“Sacrifice Feast” for Muslims is the time of manifestation of obedience to the Allah, the appreciation to the Almighty for the given blessings, the time of deep spiritual joy, and unity with coreligionists.

The Saudi Club at CUW put on an event September 17 with the Saudi club at the University of Wisconsin-Milwaukee for all Saudi students in Milwaukee to celebrate this day.

“The Saudi club at CUW and UWM worked so hard to make this event happen we just want the students feel like home when they see all these Muslims in one place and celebrating this event,’’ Saudi Club President Naif Abduljabar said.

Abduljabar sent an invite via Facebook so all the Saudi students knew about all the details about this event.

The history of this holiday contains a big lesson for Muslims, it is an example of the patience and humility. It shows to all the believers that they all will receive relief and mercy from the Almighty for the displayed merits.

CUW’s Bluff

CUW’s bluff one of the most beautiful attractions on campus. Students, faculty and individuals in the community enjoy the bluff and all it has to offer.

The bluff’s length is 2,700, overlooks Lake Michigan, and includes more than 200 steps. The path leads to the lake shoreline, including a walkway which is great for those who enjoy walking and running. In addition, a boardwalk and beach are located at the bottom of the bluff.

CUW students enjoy using the bluff during its prime season, summer time, when they can swim, make bonfires and hang out.

According to student Megan Stingle, the bluff includes plenty of things to do.

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“I love the bluff here on campus, as do many others. When the weather is nice, I like to take walks on the bluff, sit on the rocks, and sometimes will watch the sunset. It’s very therapeutic, and as a student we need all forms of therapy we can get. The scenery is absolutely stunning, you have the lake, the trees, and can observe wildlife,” Stingle said.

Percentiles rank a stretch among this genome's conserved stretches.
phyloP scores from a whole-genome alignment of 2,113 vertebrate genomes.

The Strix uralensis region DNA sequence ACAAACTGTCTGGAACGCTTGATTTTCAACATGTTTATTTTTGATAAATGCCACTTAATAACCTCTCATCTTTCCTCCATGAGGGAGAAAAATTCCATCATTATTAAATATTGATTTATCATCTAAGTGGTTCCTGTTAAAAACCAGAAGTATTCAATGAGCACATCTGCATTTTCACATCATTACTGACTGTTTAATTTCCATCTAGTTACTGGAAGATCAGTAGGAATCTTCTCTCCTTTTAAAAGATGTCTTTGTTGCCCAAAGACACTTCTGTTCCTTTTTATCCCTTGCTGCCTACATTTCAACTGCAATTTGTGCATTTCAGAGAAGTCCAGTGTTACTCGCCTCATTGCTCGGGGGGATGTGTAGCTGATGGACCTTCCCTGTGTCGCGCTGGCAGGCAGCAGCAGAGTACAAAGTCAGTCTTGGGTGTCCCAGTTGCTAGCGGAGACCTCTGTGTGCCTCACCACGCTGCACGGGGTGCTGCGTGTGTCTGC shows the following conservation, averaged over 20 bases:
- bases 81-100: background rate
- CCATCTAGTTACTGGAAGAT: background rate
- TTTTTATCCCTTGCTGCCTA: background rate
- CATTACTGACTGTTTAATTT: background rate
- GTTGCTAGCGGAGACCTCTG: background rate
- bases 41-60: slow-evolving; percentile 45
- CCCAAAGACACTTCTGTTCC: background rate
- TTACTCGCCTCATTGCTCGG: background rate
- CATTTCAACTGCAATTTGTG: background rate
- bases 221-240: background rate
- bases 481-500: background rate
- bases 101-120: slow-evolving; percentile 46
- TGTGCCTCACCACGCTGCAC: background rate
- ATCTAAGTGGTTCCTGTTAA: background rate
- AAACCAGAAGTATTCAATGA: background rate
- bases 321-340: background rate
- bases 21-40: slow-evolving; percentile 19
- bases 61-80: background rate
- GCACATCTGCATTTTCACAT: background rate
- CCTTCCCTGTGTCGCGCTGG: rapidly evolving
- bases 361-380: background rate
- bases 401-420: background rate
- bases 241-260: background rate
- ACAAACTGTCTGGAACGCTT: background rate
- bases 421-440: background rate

Also, the university has attempted to maintain the bluff during the last decade. The bluff was eroding, so the university completed a project to stop it. Safety is a concern for university administration, student and surrounding community.

The bluff is a natural beauty for students, faculty and the community. Contact campus safety for more information.

 

Lead Now! Speaker Series

Education. Entrepreneurship. Innovation. These emerging topics were the focus of the “Lead Now!” talks the university hosted on April 8.

The first of its kind on Concordia University Wisconsin’s campus, the talks were success with more than 190 Lutheran administrators and university faculty and students in attendance, according to the Lutheran Education Association (LEA).

The “Lead Now!” talks are an adaptation of the widely popular online TED Talks series, which features experts speaking in their areas of study on a wide variety of subjects. The series featured speakers from the university’s leadership team, including President Rev. Patrick T. Ferry, Ph.D., Dr. Bernard Bull. Dr. Michael Uden, Gretchen Jameson, and Dr. Dan Sem.

The Friday evening included presenters speaking for 18 minutes on leadership with emphasis on the emerging topics of education, entrepreneurship and innovation.

“We’re focused on the intersection of innovation and leadership, on what leadership looks like. Particularly on the context of 21st century learning and education. But even more significantly on why leadership at every level is an essential element to build truly excellent schools,” CUW Secondary Education Department Chair and event emcee Dr. Jim Pingel said.

The speakers shared advice, research, and personal stories to educate and inspire listeners in different techniques of and roles within leadership.

“Our goal is to build schools where students not only learn, but thrive and excel. And, of course, most importantly where our students come to recognize their unique purpose as children of the Heavenly Father and saints of their Savior Jesus Christ,” Dr. Pingel said.

The LEA organized the “Lead Now!” event. It served as the capstone event of the National Administrators Conference, which is offered to administrators and counselors from across the country to address emerging issues in education.

A recorded version of the conference is available online: follow the link to the coverage.